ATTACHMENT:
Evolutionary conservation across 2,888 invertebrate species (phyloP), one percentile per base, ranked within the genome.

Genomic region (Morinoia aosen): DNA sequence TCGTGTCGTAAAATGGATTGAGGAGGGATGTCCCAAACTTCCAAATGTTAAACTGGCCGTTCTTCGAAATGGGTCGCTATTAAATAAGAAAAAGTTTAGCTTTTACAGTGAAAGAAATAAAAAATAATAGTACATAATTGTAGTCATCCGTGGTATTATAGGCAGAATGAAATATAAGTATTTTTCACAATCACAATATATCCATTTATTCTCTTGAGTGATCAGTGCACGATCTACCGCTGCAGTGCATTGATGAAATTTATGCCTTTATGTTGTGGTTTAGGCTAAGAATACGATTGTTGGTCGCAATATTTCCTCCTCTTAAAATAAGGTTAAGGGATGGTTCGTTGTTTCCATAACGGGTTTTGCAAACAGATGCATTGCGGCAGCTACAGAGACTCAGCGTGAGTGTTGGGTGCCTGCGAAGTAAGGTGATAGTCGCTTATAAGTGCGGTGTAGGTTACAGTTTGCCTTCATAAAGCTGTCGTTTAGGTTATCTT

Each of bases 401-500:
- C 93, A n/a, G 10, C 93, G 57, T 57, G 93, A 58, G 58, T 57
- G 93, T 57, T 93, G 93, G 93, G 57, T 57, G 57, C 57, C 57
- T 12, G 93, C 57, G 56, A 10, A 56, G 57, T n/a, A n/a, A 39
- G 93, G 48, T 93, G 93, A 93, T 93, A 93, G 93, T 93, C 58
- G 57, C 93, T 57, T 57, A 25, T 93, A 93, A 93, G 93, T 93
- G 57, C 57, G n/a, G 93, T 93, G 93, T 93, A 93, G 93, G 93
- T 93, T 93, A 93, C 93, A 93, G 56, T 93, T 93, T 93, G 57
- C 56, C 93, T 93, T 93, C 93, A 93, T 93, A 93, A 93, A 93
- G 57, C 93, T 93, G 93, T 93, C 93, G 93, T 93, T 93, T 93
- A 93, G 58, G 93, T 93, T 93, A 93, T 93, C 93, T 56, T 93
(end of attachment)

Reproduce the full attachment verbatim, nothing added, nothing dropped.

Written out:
Evolutionary conservation across 2,888 invertebrate species (phyloP), one percentile per base, ranked within the genome.

Genomic region (Morinoia aosen): DNA sequence TCGTGTCGTAAAATGGATTGAGGAGGGATGTCCCAAACTTCCAAATGTTAAACTGGCCGTTCTTCGAAATGGGTCGCTATTAAATAAGAAAAAGTTTAGCTTTTACAGTGAAAGAAATAAAAAATAATAGTACATAATTGTAGTCATCCGTGGTATTATAGGCAGAATGAAATATAAGTATTTTTCACAATCACAATATATCCATTTATTCTCTTGAGTGATCAGTGCACGATCTACCGCTGCAGTGCATTGATGAAATTTATGCCTTTATGTTGTGGTTTAGGCTAAGAATACGATTGTTGGTCGCAATATTTCCTCCTCTTAAAATAAGGTTAAGGGATGGTTCGTTGTTTCCATAACGGGTTTTGCAAACAGATGCATTGCGGCAGCTACAGAGACTCAGCGTGAGTGTTGGGTGCCTGCGAAGTAAGGTGATAGTCGCTTATAAGTGCGGTGTAGGTTACAGTTTGCCTTCATAAAGCTGTCGTTTAGGTTATCTT

Each of bases 401-500:
- C 93, A n/a, G 10, C 93, G 57, T 57, G 93, A 58, G 58, T 57
- G 93, T 57, T 93, G 93, G 93, G 57, T 57, G 57, C 57, C 57
- T 12, G 93, C 57, G 56, A 10, A 56, G 57, T n/a, A n/a, A 39
- G 93, G 48, T 93, G 93, A 93, T 93, A 93, G 93, T 93, C 58
- G 57, C 93, T 57, T 57, A 25, T 93, A 93, A 93, G 93, T 93
- G 57, C 57, G n/a, G 93, T 93, G 93, T 93, A 93, G 93, G 93
- T 93, T 93, A 93, C 93, A 93, G 56, T 93, T 93, T 93, G 57
- C 56, C 93, T 93, T 93, C 93, A 93, T 93, A 93, A 93, A 93
- G 57, C 93, T 93, G 93, T 93, C 93, G 93, T 93, T 93, T 93
- A 93, G 58, G 93, T 93, T 93, A 93, T 93, C 93, T 56, T 93